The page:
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Languages Matter: Why we learn German (Jeremy Woltereck-Pham, German 202)

Submitted by Michael Neininger on March 19, 2019 - 12:33pm
Jeremy Woltereck-Pham
Jeremy Woltereck-Pham

As daunting as it may seem, to learn a language is to suddenly gain the spectacular ability to connect with people from all around the world; to be able to exude smiles, laughter, happiness, and understanding from individuals one might otherwise struggle to communicate with. At the core of every culture, you will find language as an integral element, and learning that language will inherently bestow upon you a greater understanding of the people, allowing you to make boundless connections to those we might previously have deemed “foreign.” To quote Nelson Mandela, he once said: “If you talk to a man in a language he understands, it goes to his head. If you talk to him in his language, that goes to his heart.”   

 

Learning a language is definitely not a simple undertaking, but an introduction to a completely different reality could never be simple. The human brain has spectacular abilities, which we gravely underestimate. Without even trying it wouldn’t be long until you have one foot through that door into an alternate reality, beginning to understand little snippets of conversations, text here and there, during which your abilities continue to grow.

 

For some, like me, learning a language would be an excellent way to celebrate and connect to your heritage. My mother is a native German speaker, and therefore I have gained a sense of familiarity with German, a sense of homeliness, though my German is far from perfect. Although German is certainly the language I have put the most time into (of course other than English), I have also begun to dabble in several other languages merely to entertain the possibility that one day I may simply catch a phrase or sentence someone says, a feeling which is much greater than the seemingly everyday occurrence would indicate.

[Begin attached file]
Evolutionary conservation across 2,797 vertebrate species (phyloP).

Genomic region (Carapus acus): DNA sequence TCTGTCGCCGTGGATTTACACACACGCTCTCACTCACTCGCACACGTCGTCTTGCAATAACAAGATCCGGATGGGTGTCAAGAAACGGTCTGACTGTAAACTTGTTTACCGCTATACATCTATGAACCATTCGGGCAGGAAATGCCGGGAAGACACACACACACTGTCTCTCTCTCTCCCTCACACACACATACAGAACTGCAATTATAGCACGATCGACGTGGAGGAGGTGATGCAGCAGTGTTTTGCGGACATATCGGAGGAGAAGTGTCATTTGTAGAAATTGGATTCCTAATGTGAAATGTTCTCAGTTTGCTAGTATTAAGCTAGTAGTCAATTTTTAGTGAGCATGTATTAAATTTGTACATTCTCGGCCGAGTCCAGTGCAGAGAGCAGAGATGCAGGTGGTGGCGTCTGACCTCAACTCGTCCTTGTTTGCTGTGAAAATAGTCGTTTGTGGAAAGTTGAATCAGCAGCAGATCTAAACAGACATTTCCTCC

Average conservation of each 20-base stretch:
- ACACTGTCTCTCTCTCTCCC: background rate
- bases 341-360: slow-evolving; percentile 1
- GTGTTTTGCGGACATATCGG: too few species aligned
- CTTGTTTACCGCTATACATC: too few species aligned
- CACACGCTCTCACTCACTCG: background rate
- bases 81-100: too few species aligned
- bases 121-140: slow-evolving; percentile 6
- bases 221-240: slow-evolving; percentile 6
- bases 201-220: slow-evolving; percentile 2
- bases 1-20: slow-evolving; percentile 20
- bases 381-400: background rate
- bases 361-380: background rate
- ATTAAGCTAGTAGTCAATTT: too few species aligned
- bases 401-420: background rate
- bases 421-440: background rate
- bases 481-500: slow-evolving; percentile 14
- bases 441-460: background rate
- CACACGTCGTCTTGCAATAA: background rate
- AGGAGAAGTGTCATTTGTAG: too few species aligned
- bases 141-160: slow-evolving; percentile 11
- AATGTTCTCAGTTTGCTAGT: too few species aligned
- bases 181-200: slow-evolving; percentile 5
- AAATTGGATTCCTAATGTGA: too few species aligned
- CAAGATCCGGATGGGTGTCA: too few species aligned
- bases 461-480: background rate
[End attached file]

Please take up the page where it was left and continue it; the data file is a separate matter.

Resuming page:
After some time dedicated to a language, you will look back and be stunned at how far you’ve come. The amount of speaking and comprehension abilities obtained would likely seem something impossible from the perspective of your past self.

 

And, if all else isn’t enough, friends will certainly be impressed.  

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